“In most Egyptian tombs you’ve either got the wall paintings or the coffin.” Fiona, 8th Countess of Carnarvon says, stressing the uniqueness of Tutankhamun’s tomb, the greatest discovery in history. Its treasures may be well documented, less so the incredible wall paintings that greeted Howard Carter and Lord Carnarvon when they burst through in 1922 (Watch a special video on the discovery here).
Lady Carnarvon, herself a two-time author on the Tutankhamun phenomenon withCarnarvon& Carter(click here to buy) and Egypt at Highclere: The Discovery of Tutankhamun(click here to buy), seems totally engrossed in the walls she and husband George Herbert, 8th Earl of Carnarvon have replicated in the bowels of Highclere Castle. It’s clear Fiona has studied them for quite some time: and she effortlessly reels off the meanings behind their myriad symbols.
“(Egyptians’) lives here on Earth was transient, their houses were built of mud not brick,” Lady Carnarvon says. “Their tombs were made of stone, that’s why we still have records.” Gold was used as the main colour because of its immutability, representing eternity.
At one point Anubis, “the Jackal guarding (Tut’s) treasury in the innermost room,” greets Tutankhamun on his way to the afterlife. “Anubis is behind (Tut) and I think it’s lovely,” says Lady Carnarvon. “It’s a protecting gesture on Tutankhamun’s shoulder saying, ‘Hey, you’re gonna come up with me to the next world.'” It seems sad that nearly all the treasures Anubis protected so well for over three thousand years have now disappeared 300 miles away to Cairo.
Black borders lining each wall represent the heavens to which Tut would hopefully ascend. His cartouche, a French term for the king’s name, labels him ‘Nebkheperura’: ‘Neb’ means Lord; ‘Kheperu’ signifies rebirth via the scarab, and Ra is the sun god which almost every Egyptian king had in his name.
The beautiful walls’ many scenes show Tutankhamun at various stages of his quest towards resurrection. At one point he meets Nut, the goddess of the night – from whom we get our modern word for night. On the western wall are the twelve baboons, representing Thoth, god of wisdom. King Tut had to pass all twelve in a day if he could move on to the afterlife.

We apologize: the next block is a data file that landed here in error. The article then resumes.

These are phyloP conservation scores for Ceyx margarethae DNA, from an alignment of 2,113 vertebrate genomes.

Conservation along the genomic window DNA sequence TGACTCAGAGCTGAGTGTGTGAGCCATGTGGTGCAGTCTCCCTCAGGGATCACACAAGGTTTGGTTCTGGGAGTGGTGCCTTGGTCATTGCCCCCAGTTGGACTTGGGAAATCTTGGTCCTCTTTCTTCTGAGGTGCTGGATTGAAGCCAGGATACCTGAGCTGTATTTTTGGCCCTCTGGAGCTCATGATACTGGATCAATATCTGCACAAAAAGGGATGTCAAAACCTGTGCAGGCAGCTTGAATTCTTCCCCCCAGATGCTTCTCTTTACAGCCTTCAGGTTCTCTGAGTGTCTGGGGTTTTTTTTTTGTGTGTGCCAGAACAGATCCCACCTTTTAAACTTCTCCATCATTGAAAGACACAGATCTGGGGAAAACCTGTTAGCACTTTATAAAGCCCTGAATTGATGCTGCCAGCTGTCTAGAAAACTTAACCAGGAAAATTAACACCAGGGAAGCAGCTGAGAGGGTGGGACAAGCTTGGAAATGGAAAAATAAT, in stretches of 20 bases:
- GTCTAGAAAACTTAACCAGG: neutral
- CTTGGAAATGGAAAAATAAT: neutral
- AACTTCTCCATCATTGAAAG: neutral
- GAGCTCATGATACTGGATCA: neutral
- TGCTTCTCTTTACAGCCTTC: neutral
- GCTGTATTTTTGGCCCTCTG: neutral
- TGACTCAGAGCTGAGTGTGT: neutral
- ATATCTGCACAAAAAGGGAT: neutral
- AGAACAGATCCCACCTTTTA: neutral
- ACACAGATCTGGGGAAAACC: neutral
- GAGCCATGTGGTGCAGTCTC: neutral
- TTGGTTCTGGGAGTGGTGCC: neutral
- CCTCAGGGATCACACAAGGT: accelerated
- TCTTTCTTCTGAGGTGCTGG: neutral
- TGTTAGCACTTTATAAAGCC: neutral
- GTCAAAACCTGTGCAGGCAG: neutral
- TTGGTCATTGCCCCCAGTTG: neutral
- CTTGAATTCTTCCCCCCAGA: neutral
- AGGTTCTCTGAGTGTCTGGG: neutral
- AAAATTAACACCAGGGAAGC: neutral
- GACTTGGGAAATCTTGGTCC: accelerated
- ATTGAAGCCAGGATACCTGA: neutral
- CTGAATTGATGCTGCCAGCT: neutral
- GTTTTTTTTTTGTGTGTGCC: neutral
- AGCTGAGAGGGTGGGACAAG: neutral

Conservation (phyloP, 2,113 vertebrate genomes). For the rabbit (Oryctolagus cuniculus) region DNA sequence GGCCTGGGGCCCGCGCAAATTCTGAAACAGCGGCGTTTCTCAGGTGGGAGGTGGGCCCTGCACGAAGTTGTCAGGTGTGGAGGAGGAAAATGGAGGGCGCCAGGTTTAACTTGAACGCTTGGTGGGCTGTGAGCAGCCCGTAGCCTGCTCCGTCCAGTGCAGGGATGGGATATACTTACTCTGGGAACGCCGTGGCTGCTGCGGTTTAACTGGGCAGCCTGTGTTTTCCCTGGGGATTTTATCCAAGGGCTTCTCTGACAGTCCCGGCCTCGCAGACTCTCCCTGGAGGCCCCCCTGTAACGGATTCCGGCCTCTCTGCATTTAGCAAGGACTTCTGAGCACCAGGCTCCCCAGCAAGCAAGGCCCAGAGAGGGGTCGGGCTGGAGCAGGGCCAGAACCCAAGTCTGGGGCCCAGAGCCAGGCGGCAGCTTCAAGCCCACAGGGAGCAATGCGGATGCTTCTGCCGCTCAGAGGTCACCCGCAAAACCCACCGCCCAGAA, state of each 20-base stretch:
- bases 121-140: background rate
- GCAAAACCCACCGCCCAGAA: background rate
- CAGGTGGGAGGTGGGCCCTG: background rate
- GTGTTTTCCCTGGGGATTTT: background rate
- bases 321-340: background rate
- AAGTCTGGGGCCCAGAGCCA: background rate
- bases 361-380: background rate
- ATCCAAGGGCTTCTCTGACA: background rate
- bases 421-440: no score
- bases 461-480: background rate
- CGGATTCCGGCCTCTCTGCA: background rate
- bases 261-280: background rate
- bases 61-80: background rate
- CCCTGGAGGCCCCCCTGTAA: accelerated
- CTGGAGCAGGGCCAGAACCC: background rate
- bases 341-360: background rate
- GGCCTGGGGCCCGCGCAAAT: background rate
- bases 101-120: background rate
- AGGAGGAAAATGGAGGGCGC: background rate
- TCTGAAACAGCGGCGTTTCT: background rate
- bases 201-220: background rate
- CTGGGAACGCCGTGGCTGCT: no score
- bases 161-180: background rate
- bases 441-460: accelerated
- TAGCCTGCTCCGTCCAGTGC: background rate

It’s a fascinating tour of one of the world’s truly great ancient landmarks, and one you can carry on yourself at any time with Heritage Key’s King Tut Virtual. You can also read about the tomb walls of KV62 in more detail here on Heritage Key and seeing a slideshow of beautiful images taken inside the tomb by Sandro Vannini. Also make sure you’re up to date on the latest news from KV62, concerning “brown spots” found on the tomb walls. It may have been reduced to a largely empty room over the last century, but there’s no doubting its immense beauty – worlds away from the schematic world we live in today. “Computer programs are linear, zero-one-zero-one,” says Lady Carnarvon, “we write in a linear fashion. The Egyptians wrote to fill up a space.” What a space it is.
Look out for three more special Highclere videos, coming soon!You can watch a whole host of great videos here at Heritage Key – from the perils of Venice to the lost tombs of Thebes. Catch us here or on YouTube. Keep up-to-date with everything by subscribing to our RSS feeds, or by following us on Twitter, YouTube, Facebook, Flickr and iTunes.